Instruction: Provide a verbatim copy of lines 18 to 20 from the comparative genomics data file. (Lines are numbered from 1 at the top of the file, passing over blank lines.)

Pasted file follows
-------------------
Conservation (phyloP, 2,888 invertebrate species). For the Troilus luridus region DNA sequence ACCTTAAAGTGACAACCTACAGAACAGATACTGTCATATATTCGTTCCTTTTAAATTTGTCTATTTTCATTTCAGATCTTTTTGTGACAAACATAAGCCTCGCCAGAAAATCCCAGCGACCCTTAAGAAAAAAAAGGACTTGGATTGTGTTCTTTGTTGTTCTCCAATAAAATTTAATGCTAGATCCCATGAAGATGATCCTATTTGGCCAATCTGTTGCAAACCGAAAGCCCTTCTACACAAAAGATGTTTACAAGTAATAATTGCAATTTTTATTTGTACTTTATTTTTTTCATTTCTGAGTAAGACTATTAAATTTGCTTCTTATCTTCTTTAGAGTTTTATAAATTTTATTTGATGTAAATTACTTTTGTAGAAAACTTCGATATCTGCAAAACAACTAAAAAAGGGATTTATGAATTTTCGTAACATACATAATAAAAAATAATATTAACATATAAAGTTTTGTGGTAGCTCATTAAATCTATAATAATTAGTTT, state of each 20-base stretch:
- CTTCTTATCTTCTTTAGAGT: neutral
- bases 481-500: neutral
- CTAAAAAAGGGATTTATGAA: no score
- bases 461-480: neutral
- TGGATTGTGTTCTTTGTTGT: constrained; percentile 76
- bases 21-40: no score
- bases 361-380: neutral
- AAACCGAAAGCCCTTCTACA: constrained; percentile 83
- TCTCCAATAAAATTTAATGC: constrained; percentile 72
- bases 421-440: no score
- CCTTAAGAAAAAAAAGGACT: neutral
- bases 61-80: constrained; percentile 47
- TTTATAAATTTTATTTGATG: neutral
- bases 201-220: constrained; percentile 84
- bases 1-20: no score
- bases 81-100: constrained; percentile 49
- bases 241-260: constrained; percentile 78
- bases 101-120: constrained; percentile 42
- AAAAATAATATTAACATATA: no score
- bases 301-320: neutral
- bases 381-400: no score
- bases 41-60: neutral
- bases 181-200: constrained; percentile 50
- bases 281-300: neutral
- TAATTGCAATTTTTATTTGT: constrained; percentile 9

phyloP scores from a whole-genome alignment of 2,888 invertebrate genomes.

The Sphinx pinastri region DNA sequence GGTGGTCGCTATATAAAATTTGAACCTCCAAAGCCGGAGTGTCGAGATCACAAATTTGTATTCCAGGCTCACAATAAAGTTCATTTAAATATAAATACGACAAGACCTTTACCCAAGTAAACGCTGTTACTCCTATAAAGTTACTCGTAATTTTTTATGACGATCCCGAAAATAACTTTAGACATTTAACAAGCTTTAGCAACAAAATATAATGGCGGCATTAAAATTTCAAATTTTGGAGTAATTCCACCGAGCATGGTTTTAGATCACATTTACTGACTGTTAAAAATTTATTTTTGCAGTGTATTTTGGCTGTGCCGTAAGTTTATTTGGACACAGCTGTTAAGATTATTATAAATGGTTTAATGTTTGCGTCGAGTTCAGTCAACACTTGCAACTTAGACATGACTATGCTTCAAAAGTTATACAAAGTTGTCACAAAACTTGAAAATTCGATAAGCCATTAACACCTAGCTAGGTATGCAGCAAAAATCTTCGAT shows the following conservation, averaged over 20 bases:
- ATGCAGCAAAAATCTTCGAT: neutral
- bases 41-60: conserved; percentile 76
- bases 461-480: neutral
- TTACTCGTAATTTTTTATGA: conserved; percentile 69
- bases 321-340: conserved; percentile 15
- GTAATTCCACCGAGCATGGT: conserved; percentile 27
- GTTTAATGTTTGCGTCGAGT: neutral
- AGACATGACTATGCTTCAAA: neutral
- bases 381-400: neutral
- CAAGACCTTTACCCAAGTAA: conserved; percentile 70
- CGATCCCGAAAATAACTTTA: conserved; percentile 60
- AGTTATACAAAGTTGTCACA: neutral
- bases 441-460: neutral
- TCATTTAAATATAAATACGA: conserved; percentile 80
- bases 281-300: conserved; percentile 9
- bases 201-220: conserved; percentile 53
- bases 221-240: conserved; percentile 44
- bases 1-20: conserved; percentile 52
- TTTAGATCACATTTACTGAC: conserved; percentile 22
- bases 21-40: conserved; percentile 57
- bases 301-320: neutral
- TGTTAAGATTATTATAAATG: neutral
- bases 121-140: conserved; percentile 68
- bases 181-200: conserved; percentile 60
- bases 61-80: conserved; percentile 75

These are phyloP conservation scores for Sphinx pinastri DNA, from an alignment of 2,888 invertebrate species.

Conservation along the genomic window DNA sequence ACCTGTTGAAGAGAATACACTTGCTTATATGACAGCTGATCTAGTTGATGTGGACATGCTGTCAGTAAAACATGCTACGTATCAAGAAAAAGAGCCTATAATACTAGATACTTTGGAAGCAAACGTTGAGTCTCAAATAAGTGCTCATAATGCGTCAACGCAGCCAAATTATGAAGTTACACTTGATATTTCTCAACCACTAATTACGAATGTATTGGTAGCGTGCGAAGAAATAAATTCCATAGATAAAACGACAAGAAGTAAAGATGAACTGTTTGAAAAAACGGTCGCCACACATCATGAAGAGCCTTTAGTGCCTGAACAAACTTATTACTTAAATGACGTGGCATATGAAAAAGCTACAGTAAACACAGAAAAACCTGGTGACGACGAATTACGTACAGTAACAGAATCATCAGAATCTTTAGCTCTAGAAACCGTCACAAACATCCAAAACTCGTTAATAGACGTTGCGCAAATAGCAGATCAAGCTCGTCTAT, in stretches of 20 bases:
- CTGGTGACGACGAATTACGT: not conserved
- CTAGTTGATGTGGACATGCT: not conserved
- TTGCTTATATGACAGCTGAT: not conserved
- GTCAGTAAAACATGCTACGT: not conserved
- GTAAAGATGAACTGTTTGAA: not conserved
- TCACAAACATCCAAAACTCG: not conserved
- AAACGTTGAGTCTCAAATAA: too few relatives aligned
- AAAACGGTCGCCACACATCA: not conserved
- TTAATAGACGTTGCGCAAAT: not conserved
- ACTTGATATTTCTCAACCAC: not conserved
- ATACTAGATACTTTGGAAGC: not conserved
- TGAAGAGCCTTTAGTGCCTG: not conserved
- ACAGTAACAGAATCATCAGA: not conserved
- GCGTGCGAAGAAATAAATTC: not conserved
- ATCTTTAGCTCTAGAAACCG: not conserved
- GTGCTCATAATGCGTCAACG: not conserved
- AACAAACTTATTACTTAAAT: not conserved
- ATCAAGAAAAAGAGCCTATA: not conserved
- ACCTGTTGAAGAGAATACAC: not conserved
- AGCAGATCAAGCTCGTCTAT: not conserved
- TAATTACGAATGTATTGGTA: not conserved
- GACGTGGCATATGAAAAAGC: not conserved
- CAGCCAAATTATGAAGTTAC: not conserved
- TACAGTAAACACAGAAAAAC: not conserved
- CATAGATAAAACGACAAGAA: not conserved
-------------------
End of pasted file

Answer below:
- bases 241-260: constrained; percentile 78
- bases 101-120: constrained; percentile 42
- AAAAATAATATTAACATATA: no score